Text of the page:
Parti Pirate du Canada Législation fondée sur les preuves

Create a Formal Notion of Pseudo-Public Space

There’s very little genuine and accessible public space in Canada; whether you are looking for it online or offline, but there are many places that are private and yet modern life strongly encourages you into, like shopping centres, walkways, parks and open spaces around churches and other buildings.These spaces become so important to people, that it is time to recognizing that citizens have rights in them, despite being private places.

The Pirate Party intends to define a legal notion of “pseudo-public space” which is space that, while privately owned, has become so woven into the lives of citizens, and so essential to their daily routines, that they any rights that they might enjoy in a public place also apply.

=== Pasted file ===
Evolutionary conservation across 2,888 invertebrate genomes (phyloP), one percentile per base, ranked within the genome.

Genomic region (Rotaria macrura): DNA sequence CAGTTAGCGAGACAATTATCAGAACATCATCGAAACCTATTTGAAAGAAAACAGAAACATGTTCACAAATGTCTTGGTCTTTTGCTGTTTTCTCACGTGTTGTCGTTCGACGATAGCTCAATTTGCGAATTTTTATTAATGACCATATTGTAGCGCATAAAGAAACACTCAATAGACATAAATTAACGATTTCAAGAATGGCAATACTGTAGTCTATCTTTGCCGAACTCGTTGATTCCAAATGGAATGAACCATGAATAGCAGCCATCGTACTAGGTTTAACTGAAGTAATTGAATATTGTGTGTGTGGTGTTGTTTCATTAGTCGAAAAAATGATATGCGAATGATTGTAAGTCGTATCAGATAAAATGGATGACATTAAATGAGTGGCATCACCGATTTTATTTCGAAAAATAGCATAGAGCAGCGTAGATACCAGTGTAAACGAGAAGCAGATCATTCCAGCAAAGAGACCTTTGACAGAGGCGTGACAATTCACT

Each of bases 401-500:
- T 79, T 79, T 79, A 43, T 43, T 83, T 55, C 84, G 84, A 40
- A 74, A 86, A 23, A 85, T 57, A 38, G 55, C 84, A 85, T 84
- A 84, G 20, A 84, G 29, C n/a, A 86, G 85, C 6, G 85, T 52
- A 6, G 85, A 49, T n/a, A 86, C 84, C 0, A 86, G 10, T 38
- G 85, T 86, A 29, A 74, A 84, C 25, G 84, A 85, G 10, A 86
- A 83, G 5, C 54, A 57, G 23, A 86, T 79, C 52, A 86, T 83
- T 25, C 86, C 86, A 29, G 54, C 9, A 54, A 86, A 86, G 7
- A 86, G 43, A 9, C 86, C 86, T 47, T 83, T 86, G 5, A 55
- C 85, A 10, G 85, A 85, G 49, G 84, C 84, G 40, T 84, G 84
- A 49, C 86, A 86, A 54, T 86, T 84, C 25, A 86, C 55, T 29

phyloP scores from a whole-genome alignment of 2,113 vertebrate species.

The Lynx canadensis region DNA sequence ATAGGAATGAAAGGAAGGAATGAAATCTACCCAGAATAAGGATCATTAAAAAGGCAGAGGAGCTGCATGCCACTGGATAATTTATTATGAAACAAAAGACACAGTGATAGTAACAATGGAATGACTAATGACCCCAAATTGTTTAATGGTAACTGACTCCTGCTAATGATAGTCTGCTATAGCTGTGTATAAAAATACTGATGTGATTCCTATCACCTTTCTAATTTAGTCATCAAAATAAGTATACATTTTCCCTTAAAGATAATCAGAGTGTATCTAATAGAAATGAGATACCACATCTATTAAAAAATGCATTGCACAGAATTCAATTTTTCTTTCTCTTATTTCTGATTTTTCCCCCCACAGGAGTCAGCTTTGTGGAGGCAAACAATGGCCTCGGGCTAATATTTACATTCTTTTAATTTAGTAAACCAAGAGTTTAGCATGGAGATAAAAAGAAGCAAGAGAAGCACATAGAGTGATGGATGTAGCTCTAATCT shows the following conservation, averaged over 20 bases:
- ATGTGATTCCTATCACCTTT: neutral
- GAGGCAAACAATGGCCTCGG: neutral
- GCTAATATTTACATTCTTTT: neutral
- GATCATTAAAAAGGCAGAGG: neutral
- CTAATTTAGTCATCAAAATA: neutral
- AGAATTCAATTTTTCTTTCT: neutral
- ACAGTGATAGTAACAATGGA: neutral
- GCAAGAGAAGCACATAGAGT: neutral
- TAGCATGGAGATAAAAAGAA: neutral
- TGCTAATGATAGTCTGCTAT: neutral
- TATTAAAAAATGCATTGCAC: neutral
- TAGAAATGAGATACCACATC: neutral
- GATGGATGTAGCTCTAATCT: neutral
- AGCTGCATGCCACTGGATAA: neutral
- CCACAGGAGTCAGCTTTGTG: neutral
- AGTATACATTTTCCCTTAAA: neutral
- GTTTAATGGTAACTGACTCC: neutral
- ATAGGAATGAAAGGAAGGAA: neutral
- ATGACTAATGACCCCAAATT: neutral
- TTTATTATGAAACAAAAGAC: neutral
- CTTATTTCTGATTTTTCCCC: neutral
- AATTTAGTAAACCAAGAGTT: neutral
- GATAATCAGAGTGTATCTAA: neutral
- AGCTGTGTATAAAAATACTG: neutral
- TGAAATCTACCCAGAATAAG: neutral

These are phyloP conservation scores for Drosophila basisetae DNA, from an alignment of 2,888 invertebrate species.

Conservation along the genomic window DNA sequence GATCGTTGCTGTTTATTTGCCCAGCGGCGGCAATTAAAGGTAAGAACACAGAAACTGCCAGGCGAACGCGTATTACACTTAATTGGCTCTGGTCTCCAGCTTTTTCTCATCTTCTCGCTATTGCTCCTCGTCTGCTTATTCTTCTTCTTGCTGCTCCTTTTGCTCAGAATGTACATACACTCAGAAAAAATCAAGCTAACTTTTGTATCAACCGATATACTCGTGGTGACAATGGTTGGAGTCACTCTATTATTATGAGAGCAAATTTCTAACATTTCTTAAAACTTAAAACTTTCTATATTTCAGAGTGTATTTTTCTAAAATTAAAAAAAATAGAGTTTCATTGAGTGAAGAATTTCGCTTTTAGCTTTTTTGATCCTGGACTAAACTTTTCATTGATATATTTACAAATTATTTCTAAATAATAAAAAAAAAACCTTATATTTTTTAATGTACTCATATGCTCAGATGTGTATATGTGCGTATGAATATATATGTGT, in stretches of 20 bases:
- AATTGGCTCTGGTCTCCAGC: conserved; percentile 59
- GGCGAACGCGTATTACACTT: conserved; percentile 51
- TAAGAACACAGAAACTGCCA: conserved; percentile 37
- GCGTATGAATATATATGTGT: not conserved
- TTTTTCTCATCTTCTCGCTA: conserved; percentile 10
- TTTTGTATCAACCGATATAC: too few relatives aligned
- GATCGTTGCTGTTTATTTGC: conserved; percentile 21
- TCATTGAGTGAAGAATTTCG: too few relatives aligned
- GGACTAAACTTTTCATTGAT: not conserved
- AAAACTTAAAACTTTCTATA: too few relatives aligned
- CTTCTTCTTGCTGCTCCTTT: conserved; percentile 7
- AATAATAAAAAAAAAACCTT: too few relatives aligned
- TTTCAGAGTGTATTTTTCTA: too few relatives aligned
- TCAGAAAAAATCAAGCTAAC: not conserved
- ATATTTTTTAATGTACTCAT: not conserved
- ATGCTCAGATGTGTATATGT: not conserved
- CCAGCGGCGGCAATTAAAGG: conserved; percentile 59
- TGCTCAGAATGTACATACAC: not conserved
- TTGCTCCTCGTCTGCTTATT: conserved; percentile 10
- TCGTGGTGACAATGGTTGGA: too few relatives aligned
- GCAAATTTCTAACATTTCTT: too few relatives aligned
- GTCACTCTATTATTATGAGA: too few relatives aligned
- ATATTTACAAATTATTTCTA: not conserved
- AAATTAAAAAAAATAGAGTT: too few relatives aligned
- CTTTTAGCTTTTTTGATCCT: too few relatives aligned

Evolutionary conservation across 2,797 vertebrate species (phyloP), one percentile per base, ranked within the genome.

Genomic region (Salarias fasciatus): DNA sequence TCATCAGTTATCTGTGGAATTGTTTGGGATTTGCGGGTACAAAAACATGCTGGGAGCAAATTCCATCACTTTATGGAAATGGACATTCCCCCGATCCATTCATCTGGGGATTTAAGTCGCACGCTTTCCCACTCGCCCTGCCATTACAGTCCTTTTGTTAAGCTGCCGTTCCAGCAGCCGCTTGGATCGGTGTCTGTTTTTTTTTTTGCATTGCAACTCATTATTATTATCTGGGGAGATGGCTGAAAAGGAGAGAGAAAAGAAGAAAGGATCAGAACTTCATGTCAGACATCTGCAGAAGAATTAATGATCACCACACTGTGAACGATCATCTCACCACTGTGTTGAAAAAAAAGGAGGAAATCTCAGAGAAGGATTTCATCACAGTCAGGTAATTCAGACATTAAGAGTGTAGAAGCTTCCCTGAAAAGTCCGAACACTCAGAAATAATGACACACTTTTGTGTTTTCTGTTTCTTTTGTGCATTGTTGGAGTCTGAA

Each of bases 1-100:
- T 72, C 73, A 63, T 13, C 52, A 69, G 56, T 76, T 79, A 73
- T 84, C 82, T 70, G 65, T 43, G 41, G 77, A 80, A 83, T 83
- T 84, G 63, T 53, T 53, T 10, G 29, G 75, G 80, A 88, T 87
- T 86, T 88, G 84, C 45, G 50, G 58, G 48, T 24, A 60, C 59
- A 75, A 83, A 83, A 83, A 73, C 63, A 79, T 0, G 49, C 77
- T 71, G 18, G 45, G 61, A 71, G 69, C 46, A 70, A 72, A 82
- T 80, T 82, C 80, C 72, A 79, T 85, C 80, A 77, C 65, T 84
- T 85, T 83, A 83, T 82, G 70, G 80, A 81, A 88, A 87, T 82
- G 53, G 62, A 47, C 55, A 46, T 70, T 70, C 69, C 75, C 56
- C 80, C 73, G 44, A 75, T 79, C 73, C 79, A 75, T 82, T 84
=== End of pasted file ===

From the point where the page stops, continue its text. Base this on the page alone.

The following policies have been approved by the Political Council and will be sent to the membership to be voted on:

-Whether you are looking for open and accessible space in Canada, there are many places that are private and yet modern life strongly encourages you into.  Shopping centres, walkways, parks, congregating and open areas around buildings: these spaces have become so important to people that it is time to recognizing that citizens have rights in them, despite being privately owned.

 

-The Pirate Party intends to define a legal notion of “pseudo-public space” which is space that, while privately owned, has become woven into the lives of citizens and is a regular part of their routines.  The rights that Canadians enjoy in public places should also apply to these pseudo-public places.

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